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Deceit by Tweet: Never Forget Yelp’s Reputation Management Power

Blog Team • February 24, 2016

Are you one of the estimated 316 million people that use Twitter monthly? If you are, you may have stumbled across the hip and clever new voice Yelp is using on Twitter. And that friendly voice could entice you to believe that Yelp is really no threat.

Think again.

Let’s explore why the company might choose to get hip on social, and why you shouldn’t be fooled by the switcheroo.

A Shifting Tone

Back in the day, Yelp’s Twitter feed was pretty conventional. Check out this Tweet from just a few months ago. It’s a pretty standard shout-out to the company’s greatness, done up with a clever little photo.

InternetReputation.com All About Yelp

These sorts of messages are designed to highlight the company’s achievements and point out the good things the company is doing. In other words, these are the sorts of messages we would encourage anyone to write up, should they want to handle a reputation management attack.

But if you check out the Yelp Twitter feed now, you’ll see posts that are much less traditional. Consider this one, which plays off of an online rumor that Yelp officials were planning to sue the creators of South Park.

InternetReputation.com Yelp

Notice the snarky tone and the use of hashtags. This is something personal and hip and clever. And it got a huge response. Look at all of those retweets!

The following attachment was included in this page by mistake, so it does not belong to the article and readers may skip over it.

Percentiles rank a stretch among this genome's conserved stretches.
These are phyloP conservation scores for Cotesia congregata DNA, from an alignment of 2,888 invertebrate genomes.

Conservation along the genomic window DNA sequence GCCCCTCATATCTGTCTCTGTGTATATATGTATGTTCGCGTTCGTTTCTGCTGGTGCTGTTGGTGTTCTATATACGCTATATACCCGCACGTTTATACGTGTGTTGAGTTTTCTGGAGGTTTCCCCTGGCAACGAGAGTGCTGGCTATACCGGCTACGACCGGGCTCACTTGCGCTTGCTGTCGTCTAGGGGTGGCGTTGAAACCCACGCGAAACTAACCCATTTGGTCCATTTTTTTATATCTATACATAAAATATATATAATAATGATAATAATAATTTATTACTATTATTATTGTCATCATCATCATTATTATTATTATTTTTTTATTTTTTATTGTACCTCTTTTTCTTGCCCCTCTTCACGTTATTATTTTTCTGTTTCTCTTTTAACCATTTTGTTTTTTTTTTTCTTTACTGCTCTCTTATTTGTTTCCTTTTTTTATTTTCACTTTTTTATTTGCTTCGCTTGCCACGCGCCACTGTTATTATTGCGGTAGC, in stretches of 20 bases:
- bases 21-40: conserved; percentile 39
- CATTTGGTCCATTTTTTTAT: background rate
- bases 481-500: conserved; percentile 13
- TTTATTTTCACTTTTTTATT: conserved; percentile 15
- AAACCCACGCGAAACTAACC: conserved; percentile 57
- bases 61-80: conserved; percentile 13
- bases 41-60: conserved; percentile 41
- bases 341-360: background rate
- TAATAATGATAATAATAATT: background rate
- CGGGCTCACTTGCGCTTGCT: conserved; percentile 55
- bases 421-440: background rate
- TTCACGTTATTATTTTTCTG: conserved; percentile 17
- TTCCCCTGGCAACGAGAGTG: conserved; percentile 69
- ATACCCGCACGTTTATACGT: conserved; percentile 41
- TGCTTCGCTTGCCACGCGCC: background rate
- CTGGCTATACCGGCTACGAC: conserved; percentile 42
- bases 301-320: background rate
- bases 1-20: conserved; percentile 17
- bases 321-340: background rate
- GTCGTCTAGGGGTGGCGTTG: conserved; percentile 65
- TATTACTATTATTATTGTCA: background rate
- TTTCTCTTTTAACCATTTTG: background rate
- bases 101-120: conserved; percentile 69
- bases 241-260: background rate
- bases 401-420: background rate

Then check out this post. It’s a play on the television show American Horror Story, done in such a clever manner than people would have to dig in order to determine what in the world the writer is talking about.

Reputation Management Yelp

Insider jokes? That doesn’t seem like the work of the Yelp we once knew.

And one more example. This little gem is a completely personal point of view Tweet that doesn’t even have to do with what Yelp does as a company.

InternetReputation.com Yelp Example

There is no mention of the company in the body of the Tweet, there’s no discussion of a review of any sort, and this doesn’t even seem to be a review of a product. It is a personal opinion.

Why the Shift?

On the surface, this seems like an absolutely crazy strategy. Why in the world would Yelp go so far off message, and what could possibly be the payout for a company that throws caution to the wind like this?

I have some theories.

First of all, Yelp is considered a social site. Individual Yelpers write their own comments, in a completely unscripted manner, about the things that are important to them. That means that this is a company that should, in theory, share DNA with companies like Twitter.

And right now, the hip thing to do on social media is to “get real.” All sorts of bloggers (like this one) are encouraging businesses to develop specific social media voices to use in their channels, and they’re encouraging businesses to share stories, anecdotes and other little personal tidbits. The theory is that people like to see real data from real people, so getting real has benefit.

And let’s face it: Yelp needs the lift. According to USA Today, Yelp’s shares have fallen a whopping 70 percent in just 2 years. The company needs to change something, and shifting social might help.

Does it Matter?

But clever voice aside, nothing about Yelp has really changed. The company may be reaching out to a new audience with clever Tweets, but the company is still soliciting reviews from people who may or may not want to say nice things about your company. And, Yelp still makes it difficult or impossible for you to remove reviews that harm you.

So the new voice? It’s cool and clever.

But so is having a Yelp action plan. We can help. Contact us for more information.